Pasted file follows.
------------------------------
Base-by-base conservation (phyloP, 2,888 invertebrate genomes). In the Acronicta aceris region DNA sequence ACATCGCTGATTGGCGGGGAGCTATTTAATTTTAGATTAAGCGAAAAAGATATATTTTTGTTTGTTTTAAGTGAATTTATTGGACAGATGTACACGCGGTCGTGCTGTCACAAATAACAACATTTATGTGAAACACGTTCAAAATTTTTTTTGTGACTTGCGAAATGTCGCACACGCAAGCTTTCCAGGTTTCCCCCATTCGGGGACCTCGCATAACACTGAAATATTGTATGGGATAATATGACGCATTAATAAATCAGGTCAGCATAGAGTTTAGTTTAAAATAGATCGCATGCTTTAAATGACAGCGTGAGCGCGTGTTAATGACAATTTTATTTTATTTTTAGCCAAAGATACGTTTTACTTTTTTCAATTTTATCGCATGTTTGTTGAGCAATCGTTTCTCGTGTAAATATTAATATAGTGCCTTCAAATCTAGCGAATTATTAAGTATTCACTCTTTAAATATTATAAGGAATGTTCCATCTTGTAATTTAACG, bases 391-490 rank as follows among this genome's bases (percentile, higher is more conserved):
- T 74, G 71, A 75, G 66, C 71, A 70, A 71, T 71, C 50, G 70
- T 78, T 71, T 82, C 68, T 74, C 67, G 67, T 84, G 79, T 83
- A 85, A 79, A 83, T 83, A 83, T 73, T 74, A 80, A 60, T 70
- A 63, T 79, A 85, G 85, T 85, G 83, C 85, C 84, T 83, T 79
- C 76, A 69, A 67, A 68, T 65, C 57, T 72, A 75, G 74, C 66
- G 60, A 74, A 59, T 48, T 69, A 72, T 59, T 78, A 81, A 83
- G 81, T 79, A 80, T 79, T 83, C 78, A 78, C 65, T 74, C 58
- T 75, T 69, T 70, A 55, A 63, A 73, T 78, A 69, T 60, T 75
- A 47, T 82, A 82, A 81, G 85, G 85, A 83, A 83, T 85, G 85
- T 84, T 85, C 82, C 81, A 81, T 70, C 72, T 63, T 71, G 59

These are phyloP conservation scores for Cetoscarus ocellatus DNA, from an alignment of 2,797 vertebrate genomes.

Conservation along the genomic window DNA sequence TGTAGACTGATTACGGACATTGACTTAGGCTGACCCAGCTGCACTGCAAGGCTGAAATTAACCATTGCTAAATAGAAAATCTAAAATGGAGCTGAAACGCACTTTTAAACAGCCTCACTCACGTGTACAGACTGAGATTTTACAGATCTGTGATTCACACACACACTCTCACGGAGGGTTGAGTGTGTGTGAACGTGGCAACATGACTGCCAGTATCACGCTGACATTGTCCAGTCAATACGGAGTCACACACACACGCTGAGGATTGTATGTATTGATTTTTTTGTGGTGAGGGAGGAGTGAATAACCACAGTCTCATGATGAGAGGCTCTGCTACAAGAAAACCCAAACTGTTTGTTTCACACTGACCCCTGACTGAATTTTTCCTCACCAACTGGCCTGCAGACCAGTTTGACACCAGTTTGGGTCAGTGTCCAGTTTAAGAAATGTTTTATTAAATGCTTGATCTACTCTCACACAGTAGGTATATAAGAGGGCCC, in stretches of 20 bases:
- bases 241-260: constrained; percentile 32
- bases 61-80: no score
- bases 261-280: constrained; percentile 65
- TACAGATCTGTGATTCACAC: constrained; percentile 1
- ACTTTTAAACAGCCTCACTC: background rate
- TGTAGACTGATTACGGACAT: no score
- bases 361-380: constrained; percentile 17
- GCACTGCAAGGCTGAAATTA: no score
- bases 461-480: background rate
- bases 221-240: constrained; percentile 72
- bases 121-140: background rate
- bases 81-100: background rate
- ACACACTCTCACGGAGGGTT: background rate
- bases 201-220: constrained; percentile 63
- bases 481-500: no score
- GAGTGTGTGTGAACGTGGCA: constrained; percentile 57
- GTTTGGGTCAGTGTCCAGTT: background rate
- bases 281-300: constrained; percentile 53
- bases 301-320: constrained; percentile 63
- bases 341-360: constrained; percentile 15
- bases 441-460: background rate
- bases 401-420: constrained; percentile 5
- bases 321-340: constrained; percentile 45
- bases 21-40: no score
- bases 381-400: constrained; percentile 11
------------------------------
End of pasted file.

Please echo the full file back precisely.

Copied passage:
Base-by-base conservation (phyloP, 2,888 invertebrate genomes). In the Acronicta aceris region DNA sequence ACATCGCTGATTGGCGGGGAGCTATTTAATTTTAGATTAAGCGAAAAAGATATATTTTTGTTTGTTTTAAGTGAATTTATTGGACAGATGTACACGCGGTCGTGCTGTCACAAATAACAACATTTATGTGAAACACGTTCAAAATTTTTTTTGTGACTTGCGAAATGTCGCACACGCAAGCTTTCCAGGTTTCCCCCATTCGGGGACCTCGCATAACACTGAAATATTGTATGGGATAATATGACGCATTAATAAATCAGGTCAGCATAGAGTTTAGTTTAAAATAGATCGCATGCTTTAAATGACAGCGTGAGCGCGTGTTAATGACAATTTTATTTTATTTTTAGCCAAAGATACGTTTTACTTTTTTCAATTTTATCGCATGTTTGTTGAGCAATCGTTTCTCGTGTAAATATTAATATAGTGCCTTCAAATCTAGCGAATTATTAAGTATTCACTCTTTAAATATTATAAGGAATGTTCCATCTTGTAATTTAACG, bases 391-490 rank as follows among this genome's bases (percentile, higher is more conserved):
- T 74, G 71, A 75, G 66, C 71, A 70, A 71, T 71, C 50, G 70
- T 78, T 71, T 82, C 68, T 74, C 67, G 67, T 84, G 79, T 83
- A 85, A 79, A 83, T 83, A 83, T 73, T 74, A 80, A 60, T 70
- A 63, T 79, A 85, G 85, T 85, G 83, C 85, C 84, T 83, T 79
- C 76, A 69, A 67, A 68, T 65, C 57, T 72, A 75, G 74, C 66
- G 60, A 74, A 59, T 48, T 69, A 72, T 59, T 78, A 81, A 83
- G 81, T 79, A 80, T 79, T 83, C 78, A 78, C 65, T 74, C 58
- T 75, T 69, T 70, A 55, A 63, A 73, T 78, A 69, T 60, T 75
- A 47, T 82, A 82, A 81, G 85, G 85, A 83, A 83, T 85, G 85
- T 84, T 85, C 82, C 81, A 81, T 70, C 72, T 63, T 71, G 59

These are phyloP conservation scores for Cetoscarus ocellatus DNA, from an alignment of 2,797 vertebrate genomes.

Conservation along the genomic window DNA sequence TGTAGACTGATTACGGACATTGACTTAGGCTGACCCAGCTGCACTGCAAGGCTGAAATTAACCATTGCTAAATAGAAAATCTAAAATGGAGCTGAAACGCACTTTTAAACAGCCTCACTCACGTGTACAGACTGAGATTTTACAGATCTGTGATTCACACACACACTCTCACGGAGGGTTGAGTGTGTGTGAACGTGGCAACATGACTGCCAGTATCACGCTGACATTGTCCAGTCAATACGGAGTCACACACACACGCTGAGGATTGTATGTATTGATTTTTTTGTGGTGAGGGAGGAGTGAATAACCACAGTCTCATGATGAGAGGCTCTGCTACAAGAAAACCCAAACTGTTTGTTTCACACTGACCCCTGACTGAATTTTTCCTCACCAACTGGCCTGCAGACCAGTTTGACACCAGTTTGGGTCAGTGTCCAGTTTAAGAAATGTTTTATTAAATGCTTGATCTACTCTCACACAGTAGGTATATAAGAGGGCCC, in stretches of 20 bases:
- bases 241-260: constrained; percentile 32
- bases 61-80: no score
- bases 261-280: constrained; percentile 65
- TACAGATCTGTGATTCACAC: constrained; percentile 1
- ACTTTTAAACAGCCTCACTC: background rate
- TGTAGACTGATTACGGACAT: no score
- bases 361-380: constrained; percentile 17
- GCACTGCAAGGCTGAAATTA: no score
- bases 461-480: background rate
- bases 221-240: constrained; percentile 72
- bases 121-140: background rate
- bases 81-100: background rate
- ACACACTCTCACGGAGGGTT: background rate
- bases 201-220: constrained; percentile 63
- bases 481-500: no score
- GAGTGTGTGTGAACGTGGCA: constrained; percentile 57
- GTTTGGGTCAGTGTCCAGTT: background rate
- bases 281-300: constrained; percentile 53
- bases 301-320: constrained; percentile 63
- bases 341-360: constrained; percentile 15
- bases 441-460: background rate
- bases 401-420: constrained; percentile 5
- bases 321-340: constrained; percentile 45
- bases 21-40: no score
- bases 381-400: constrained; percentile 11